The first 6 weeks - how did you cope?(60 Posts)
Would love to hear any tips/ advice on getting through the first six weeks. Am 30 wks and a first-timer but am told by many mums that this is an extremely hard phase. Any tips at all appreciated!
In my experience.. I made sure I was out and about pretty quickly as I am the type to go crazy stuck in the house all the time! I don't know if you're planning on breastfeeding but the first couple of weeks can be tiring but it gets so much better. I don't know your circumstances but it helps to have a good support network. My mum was desperate to help me out but I was determined to prove I could do it, how silly!! If you have a partner then make sure you have a few cuddles too, that can get lost in baby baby baby. It is hard at the beginning mostly because you will be so tired and will be constantly second guessing yourself but it will get easier. And so much more fun when they react to you. Mine is crawling and climbing and into everything now and I find it hard to remember what I used to do! There will be a lot of just looking in disbelief at this person that you created. Good luck with it all. The best most exhausting funny job you will ever have x
I'm currently in week 2 with number 2. & omg it's so much more exhausting than I remembered. some nights i positively bawl when he wakes 10 mins after going down and if we are up, dressed and had breakfast by midday I consider it an achievement.
But it does get easier every day. They sleep a little longer, react a little more, you bond with them more and it makes it all that bit easier. Force your partner to pull their weight - never try to be supermum. Good luck & enjoy!
I am just into week 13 and it is relentless, gruelling, beyond my wildest imagination. Never get more than 3 hours of a broken sleep a night.
I actually like being in the house as its like a safety net, and when the incessant screaming is in full flow, I can't bear it in public!
Set yourself low expectations. Don't expect to be showered before 6 pm, if at all, expect zero sleep, expect to be so sleep deprived you want to vomit....cry etc, and anything better will be a bonus.
Can you tell I'm finding it bloody hard?
Seriously, don't panic!!
I actually found it easier than I thought as I'd read how hard it was. Don't get me wrong, it was tough, and relentless and I was bf and in pain for weeks but I had really low expectations of everything and actually I loved it and thought it was fine! Don't panic!!
Honestly don't panic you just cope. The last 8 weeks of your pregnancy is usually broken sleep anyway so your body will be well trained for this broken sleep :-(
Maybe if anyone asks you what you want for Christmas or baby present ask for a childminding session. That's what I did. My friends and family wrote out an IOU for you me to cash in at any time, it was the best present ever. Good luck op and enjoy your baby :-)
Yep don't panic is the best advice. Take it easy, don't set your expectations too high but DO try to get some sense of structure. I know any comments about routine usually end up in a massive debate but I have to say it was the only way I survived when my twins were teeny and though I've been more relaxed with 11wo DS I do still have some fixed feed times for him and it makes life much much easier.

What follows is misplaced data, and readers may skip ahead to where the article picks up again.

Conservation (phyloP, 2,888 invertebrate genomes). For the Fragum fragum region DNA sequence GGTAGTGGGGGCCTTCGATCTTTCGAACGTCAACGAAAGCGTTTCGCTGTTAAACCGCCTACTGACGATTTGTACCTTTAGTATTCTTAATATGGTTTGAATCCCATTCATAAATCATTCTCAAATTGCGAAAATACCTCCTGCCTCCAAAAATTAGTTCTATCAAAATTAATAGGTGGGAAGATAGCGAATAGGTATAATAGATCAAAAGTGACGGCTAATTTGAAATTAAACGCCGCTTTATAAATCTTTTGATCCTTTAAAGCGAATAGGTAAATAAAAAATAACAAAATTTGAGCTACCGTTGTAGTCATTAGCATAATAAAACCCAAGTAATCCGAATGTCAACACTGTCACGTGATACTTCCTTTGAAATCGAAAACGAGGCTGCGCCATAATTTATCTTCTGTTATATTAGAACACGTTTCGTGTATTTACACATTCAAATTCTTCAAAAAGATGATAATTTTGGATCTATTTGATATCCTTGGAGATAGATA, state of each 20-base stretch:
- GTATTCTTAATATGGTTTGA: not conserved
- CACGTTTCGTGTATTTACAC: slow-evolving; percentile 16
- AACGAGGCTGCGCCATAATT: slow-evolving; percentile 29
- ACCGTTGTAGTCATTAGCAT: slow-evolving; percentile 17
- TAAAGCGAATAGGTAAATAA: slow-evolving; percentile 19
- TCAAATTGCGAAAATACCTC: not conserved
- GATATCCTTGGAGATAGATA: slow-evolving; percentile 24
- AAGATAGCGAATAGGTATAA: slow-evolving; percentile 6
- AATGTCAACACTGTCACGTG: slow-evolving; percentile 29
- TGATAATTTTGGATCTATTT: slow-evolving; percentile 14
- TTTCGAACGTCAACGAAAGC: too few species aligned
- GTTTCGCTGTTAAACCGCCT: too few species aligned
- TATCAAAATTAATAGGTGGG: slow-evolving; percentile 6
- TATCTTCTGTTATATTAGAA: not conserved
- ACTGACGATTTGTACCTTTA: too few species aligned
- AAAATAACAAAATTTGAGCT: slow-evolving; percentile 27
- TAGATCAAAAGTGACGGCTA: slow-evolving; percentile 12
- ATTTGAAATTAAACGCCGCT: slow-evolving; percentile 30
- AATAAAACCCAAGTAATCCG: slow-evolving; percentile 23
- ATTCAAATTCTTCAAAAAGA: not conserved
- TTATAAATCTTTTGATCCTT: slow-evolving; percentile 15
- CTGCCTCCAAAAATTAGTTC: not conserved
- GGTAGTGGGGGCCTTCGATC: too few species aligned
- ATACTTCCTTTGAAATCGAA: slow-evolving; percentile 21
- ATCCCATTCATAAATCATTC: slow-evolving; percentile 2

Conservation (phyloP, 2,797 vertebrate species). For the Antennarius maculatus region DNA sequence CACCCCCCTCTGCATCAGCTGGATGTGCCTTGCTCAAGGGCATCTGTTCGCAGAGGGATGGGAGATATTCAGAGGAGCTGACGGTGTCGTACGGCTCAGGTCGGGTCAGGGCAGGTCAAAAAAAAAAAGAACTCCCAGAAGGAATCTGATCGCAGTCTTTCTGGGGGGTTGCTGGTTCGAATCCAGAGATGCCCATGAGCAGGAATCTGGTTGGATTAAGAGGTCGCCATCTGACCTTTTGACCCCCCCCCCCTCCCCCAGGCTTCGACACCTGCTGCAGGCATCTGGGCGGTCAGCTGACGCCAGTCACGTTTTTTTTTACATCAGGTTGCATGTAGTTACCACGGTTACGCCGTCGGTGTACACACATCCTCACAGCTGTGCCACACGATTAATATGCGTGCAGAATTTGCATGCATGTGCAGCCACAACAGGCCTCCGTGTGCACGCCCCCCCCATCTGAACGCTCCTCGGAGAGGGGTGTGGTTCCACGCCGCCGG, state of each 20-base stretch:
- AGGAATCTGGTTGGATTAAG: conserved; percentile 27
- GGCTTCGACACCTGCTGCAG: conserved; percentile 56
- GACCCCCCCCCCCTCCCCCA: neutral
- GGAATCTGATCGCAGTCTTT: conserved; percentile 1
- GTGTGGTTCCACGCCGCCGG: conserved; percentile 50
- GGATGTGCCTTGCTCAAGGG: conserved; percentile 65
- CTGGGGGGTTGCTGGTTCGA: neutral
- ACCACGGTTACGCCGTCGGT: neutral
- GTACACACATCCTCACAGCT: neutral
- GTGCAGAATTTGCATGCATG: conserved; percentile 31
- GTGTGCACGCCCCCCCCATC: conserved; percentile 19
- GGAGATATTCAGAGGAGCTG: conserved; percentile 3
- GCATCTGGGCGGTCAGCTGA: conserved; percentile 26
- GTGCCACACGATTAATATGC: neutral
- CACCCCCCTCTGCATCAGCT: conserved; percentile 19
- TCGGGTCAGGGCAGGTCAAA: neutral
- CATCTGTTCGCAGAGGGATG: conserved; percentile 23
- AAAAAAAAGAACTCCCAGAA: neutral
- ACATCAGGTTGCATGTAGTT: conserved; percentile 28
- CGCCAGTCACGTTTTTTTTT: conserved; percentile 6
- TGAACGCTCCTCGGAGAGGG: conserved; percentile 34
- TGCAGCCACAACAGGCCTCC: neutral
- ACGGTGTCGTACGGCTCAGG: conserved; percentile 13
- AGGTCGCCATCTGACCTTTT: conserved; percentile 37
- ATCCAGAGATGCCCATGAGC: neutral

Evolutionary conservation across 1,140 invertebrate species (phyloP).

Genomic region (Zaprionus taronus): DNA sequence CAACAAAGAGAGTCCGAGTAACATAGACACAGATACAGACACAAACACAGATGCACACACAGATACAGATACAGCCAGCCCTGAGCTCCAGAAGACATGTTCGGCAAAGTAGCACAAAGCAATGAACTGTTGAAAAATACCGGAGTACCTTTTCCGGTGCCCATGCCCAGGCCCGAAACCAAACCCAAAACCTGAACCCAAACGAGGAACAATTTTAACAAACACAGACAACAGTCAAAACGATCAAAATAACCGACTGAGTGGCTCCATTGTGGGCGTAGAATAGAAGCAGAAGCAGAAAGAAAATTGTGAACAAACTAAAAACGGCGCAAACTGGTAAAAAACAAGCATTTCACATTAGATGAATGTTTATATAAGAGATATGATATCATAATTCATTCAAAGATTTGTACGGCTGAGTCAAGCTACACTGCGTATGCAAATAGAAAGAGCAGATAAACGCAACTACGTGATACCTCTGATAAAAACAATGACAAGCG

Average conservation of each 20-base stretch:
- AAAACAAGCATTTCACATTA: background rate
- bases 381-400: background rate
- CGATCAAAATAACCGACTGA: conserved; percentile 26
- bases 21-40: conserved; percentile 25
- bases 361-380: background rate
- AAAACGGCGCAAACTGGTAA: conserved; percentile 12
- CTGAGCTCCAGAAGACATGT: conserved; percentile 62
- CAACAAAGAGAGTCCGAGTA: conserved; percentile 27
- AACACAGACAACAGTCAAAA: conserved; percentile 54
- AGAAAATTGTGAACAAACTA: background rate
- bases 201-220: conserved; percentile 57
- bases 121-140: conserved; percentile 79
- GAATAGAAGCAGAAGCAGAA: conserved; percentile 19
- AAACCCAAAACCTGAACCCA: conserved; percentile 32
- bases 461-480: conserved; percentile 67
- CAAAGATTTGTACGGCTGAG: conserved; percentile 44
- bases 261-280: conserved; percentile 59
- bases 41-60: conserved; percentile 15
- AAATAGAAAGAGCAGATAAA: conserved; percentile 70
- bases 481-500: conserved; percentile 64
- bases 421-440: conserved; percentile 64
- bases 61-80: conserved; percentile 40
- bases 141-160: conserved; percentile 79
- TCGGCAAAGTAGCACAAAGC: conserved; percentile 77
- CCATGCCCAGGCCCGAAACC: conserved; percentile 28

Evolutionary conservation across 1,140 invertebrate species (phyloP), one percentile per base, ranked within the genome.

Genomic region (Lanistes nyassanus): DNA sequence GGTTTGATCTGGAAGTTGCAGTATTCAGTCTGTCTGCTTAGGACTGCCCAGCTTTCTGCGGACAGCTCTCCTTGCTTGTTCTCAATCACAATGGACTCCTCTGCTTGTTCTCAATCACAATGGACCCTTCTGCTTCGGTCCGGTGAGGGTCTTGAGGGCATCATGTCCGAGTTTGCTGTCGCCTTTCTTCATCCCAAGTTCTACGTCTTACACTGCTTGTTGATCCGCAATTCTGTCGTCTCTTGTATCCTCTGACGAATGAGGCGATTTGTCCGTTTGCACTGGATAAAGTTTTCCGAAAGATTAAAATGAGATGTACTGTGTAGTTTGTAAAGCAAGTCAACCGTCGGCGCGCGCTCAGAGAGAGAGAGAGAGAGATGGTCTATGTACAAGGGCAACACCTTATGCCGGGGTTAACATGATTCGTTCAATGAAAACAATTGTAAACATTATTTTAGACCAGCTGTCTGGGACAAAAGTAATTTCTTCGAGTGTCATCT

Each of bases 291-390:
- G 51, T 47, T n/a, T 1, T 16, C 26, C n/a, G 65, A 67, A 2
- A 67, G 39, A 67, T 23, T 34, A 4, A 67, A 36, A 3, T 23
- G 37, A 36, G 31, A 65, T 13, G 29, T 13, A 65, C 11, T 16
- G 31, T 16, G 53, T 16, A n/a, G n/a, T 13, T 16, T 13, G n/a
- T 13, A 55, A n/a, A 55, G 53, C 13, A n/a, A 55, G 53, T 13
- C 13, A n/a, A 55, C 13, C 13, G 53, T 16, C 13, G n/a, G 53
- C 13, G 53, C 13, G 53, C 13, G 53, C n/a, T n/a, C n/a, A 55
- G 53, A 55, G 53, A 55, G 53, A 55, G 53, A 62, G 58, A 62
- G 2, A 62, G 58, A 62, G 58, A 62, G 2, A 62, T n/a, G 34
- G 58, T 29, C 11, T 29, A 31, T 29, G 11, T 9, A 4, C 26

Having said all that any form of routine is very hard to implement in the first 6 weeks. So hunker down with some good supplies, get as much help as you can and make sure you enjoy your new little person - time really does fly!!
All this advice it brilliant, especially about low expectations!
The one suggestion I would add, especially for when your partner goes back to work is stock up of loads of food you can eat with one hand! Esp cereal bars, most mornings it's been the only way I've had breakfast!
From my 12 weeks perspective! I'd say in advance get the pram and other fiddly equipment up, changing station ready, clothes washed so it is all ready to go. Practice with the car seat in the car. Useful to have in stock easily prepped meals (I froze some stuff in batches).
Prepare to be beyond tired and don't feel bad if you don't love it all and bond straight away. I had a difficult birth and took a while to really feel the love. Tbh I hated the first few days / weeks - I didn't know what I was doing but really it was the tiredness. It got better and once I stopped analysing my feelings I relaxed and now I love DD so much.
In terms on practicalities of baby care - if BF lansinoh is amazing (I covered it in clingfilm for wet healing). Don't be scared to ask midwives and HV to check your latch as many times as you need. Also if the baby is crying it isn't always hunger - sometimes they need to sleep. I made this mistake a lot at first. Generally though it is hunger and they eat way more than you'd think!
Babygros with built in scratch mitts are great as newborns can scratch their faces.
Finally don't read too many baby books if they will drive you mad - most are total bollocks if taken in their entirety, though pick and choose things that make sense to you.
Im expecting dc6 in 6 weeks...ohh gawd!
Babies cry, poo, puke its what they do. Go with the flow. Use any help you can get.